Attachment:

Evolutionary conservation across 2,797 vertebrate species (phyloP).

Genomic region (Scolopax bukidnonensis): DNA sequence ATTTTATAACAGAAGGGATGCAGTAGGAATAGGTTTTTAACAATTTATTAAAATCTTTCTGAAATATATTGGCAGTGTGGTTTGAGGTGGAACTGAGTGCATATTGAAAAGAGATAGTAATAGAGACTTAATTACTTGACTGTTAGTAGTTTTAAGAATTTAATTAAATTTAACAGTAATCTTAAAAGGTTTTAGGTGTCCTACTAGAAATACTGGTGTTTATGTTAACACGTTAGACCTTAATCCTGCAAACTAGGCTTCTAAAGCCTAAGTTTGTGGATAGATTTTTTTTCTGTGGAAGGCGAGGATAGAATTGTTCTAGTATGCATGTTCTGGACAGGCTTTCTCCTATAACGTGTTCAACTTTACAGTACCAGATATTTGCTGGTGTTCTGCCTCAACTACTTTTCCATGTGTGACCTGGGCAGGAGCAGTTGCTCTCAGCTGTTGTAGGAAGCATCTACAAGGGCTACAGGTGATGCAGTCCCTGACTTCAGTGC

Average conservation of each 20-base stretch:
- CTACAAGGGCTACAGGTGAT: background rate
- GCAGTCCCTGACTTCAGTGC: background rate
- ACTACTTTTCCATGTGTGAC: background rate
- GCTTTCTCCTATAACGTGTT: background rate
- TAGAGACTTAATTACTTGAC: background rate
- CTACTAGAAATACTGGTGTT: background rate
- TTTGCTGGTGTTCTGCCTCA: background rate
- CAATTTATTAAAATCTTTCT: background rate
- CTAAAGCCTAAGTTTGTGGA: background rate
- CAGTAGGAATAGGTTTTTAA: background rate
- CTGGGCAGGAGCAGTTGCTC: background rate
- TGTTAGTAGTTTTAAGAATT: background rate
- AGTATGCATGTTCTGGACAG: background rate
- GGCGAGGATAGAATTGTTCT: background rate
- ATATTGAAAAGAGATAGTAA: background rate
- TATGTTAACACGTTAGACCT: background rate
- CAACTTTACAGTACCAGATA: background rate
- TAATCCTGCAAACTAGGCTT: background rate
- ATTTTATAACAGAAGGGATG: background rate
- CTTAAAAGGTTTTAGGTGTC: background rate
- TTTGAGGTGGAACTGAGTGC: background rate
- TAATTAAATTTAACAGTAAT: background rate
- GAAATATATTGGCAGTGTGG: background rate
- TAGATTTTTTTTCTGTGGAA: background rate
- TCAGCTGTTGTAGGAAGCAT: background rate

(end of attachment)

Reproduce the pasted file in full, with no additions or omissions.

Evolutionary conservation across 2,797 vertebrate species (phyloP).

Genomic region (Scolopax bukidnonensis): DNA sequence ATTTTATAACAGAAGGGATGCAGTAGGAATAGGTTTTTAACAATTTATTAAAATCTTTCTGAAATATATTGGCAGTGTGGTTTGAGGTGGAACTGAGTGCATATTGAAAAGAGATAGTAATAGAGACTTAATTACTTGACTGTTAGTAGTTTTAAGAATTTAATTAAATTTAACAGTAATCTTAAAAGGTTTTAGGTGTCCTACTAGAAATACTGGTGTTTATGTTAACACGTTAGACCTTAATCCTGCAAACTAGGCTTCTAAAGCCTAAGTTTGTGGATAGATTTTTTTTCTGTGGAAGGCGAGGATAGAATTGTTCTAGTATGCATGTTCTGGACAGGCTTTCTCCTATAACGTGTTCAACTTTACAGTACCAGATATTTGCTGGTGTTCTGCCTCAACTACTTTTCCATGTGTGACCTGGGCAGGAGCAGTTGCTCTCAGCTGTTGTAGGAAGCATCTACAAGGGCTACAGGTGATGCAGTCCCTGACTTCAGTGC

Average conservation of each 20-base stretch:
- CTACAAGGGCTACAGGTGAT: background rate
- GCAGTCCCTGACTTCAGTGC: background rate
- ACTACTTTTCCATGTGTGAC: background rate
- GCTTTCTCCTATAACGTGTT: background rate
- TAGAGACTTAATTACTTGAC: background rate
- CTACTAGAAATACTGGTGTT: background rate
- TTTGCTGGTGTTCTGCCTCA: background rate
- CAATTTATTAAAATCTTTCT: background rate
- CTAAAGCCTAAGTTTGTGGA: background rate
- CAGTAGGAATAGGTTTTTAA: background rate
- CTGGGCAGGAGCAGTTGCTC: background rate
- TGTTAGTAGTTTTAAGAATT: background rate
- AGTATGCATGTTCTGGACAG: background rate
- GGCGAGGATAGAATTGTTCT: background rate
- ATATTGAAAAGAGATAGTAA: background rate
- TATGTTAACACGTTAGACCT: background rate
- CAACTTTACAGTACCAGATA: background rate
- TAATCCTGCAAACTAGGCTT: background rate
- ATTTTATAACAGAAGGGATG: background rate
- CTTAAAAGGTTTTAGGTGTC: background rate
- TTTGAGGTGGAACTGAGTGC: background rate
- TAATTAAATTTAACAGTAAT: background rate
- GAAATATATTGGCAGTGTGG: background rate
- TAGATTTTTTTTCTGTGGAA: background rate
- TCAGCTGTTGTAGGAAGCAT: background rate